LGBTQ* Ally Tips
Graphic from Trinity’s Q Soc (of Ireland)
Following text from UC Davis’ Trans* Ally Tips Page
SOME WAYS TO BE A GOOD TRANS ALLY…
• Don’t ever out a transperson. This is dangerous to their safety & can invalidate their identity. Likewise, be aware of your surroundings when discussing trans issues with a transperson. For their safety & comfort, they may prefer not to discuss these topics in public places or among strangers.
• Always use the pronouns & name the person wants you to use. If you’re unsure, ASK! If you make a mistake, correct yourself, & politely (& subtly, if possible) correct others if they use the wrong pronoun.
• Ask when & where it’s safe to use their chosen name & pronouns (e.g., if a transperson is not out at home, ask them how you should refer to them around their family, etc). Don’t ask transpeople what their “real” name is (i.e., the one they were born with). If you know their birth name, do not divulge it to others.
• Instead of using prefixes like bio- or real- to designate that someone is not trans, use “non-trans” or the prefix “cis-”. Two reasons for this: one, using “real” or “bio” sets up a dichotomy in which transpeople are not considered “real” or “biological.” Two, using the terms trans & non-trans or cis- alters the framework so that transpeople are the default rather than the Other. Setting up trans as the norm can help make transphobia & gender privilege more obvious.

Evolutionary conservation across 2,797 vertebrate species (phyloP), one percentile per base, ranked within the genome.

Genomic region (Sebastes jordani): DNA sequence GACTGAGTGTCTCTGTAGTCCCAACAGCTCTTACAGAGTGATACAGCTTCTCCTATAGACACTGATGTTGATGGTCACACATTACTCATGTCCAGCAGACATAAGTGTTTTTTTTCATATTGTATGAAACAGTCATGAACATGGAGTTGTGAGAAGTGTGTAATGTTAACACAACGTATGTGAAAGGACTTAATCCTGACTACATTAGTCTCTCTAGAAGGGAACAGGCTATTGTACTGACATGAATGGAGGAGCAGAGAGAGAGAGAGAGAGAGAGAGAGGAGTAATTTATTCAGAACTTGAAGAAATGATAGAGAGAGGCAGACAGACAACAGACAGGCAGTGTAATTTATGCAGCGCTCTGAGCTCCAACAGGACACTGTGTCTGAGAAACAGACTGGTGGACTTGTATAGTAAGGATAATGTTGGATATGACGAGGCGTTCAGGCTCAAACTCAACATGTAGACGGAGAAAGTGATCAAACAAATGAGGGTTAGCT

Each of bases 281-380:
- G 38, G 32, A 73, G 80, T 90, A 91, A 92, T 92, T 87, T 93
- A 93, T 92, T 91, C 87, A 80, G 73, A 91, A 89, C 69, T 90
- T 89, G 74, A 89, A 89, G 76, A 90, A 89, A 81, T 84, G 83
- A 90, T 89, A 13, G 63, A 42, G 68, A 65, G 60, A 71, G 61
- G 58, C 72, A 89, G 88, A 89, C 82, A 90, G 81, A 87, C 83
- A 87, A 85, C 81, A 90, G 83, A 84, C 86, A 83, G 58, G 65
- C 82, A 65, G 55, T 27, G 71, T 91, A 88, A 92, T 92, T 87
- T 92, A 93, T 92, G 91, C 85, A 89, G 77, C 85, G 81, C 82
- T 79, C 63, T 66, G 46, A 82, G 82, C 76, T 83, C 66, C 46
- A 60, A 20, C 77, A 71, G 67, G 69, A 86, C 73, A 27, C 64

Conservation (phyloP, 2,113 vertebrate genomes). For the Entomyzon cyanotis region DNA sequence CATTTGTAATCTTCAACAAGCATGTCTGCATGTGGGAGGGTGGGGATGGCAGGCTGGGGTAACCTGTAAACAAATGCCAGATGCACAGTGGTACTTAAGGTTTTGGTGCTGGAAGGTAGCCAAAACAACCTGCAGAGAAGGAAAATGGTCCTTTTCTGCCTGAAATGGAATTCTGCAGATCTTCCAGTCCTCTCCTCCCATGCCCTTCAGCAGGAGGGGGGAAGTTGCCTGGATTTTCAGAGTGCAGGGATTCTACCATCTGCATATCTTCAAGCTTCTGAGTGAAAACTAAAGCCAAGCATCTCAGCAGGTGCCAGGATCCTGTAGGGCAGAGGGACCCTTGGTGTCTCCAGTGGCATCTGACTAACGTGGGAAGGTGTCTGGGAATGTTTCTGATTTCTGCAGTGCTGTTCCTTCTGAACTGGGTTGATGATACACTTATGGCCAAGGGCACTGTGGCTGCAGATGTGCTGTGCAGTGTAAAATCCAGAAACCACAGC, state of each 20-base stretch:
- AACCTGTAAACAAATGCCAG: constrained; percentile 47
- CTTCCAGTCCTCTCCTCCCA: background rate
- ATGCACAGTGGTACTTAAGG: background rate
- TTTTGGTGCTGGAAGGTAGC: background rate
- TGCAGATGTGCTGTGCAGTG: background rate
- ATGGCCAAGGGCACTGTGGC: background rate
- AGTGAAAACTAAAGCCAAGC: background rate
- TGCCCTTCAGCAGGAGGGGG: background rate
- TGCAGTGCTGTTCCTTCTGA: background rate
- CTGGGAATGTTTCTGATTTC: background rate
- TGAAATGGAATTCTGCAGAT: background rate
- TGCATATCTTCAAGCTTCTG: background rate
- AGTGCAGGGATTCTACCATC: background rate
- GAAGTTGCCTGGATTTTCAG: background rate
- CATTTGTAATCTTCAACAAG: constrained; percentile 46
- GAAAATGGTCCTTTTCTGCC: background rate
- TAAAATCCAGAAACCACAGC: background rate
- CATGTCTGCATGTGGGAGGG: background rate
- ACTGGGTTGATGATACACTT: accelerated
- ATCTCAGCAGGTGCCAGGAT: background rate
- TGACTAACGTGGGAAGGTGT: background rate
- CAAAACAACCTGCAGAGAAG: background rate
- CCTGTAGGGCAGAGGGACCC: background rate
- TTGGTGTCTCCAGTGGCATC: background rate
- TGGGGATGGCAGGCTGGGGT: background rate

• Instead of saying someone was born a boy (or a girl), try saying they were assigned male at birth (or were female-assigned). These terms recognize the difference between sex & gender, and emphasize the ways in which sex & gender are assigned to individuals at birth, rather than being innate, binary or immutable qualities.
• Don’t confuse gender with sexual preference. Transpeople, like non-trans people, are straight, gay, bisexual, pansexual, asexual, etc. Gender is not tied to sexual preference, & there are a million ways to express desire.
• Don’t fetishize. Transpeople’s bodies are not a public forum. “Creatures with cunts,” “the best of both worlds” & “chicks with dicks” are all inappropriate ways of describing transpeople’s bodies.
• Don’t ask transpeople about their bodies, how they have sex, what their genitals are like, etc. It’s rude & none of your business. It can help to think about whether you would ask these questions of a non-trans person.
• Don’t ask about surgery or hormone status; don’t ask “when are you going to have the surgery?” or “are you on hormones?” Like non-trans people, our medical histories & bodies can be intensely personal & private. If transpeople want to share these details with you, allow them to do so on their own terms.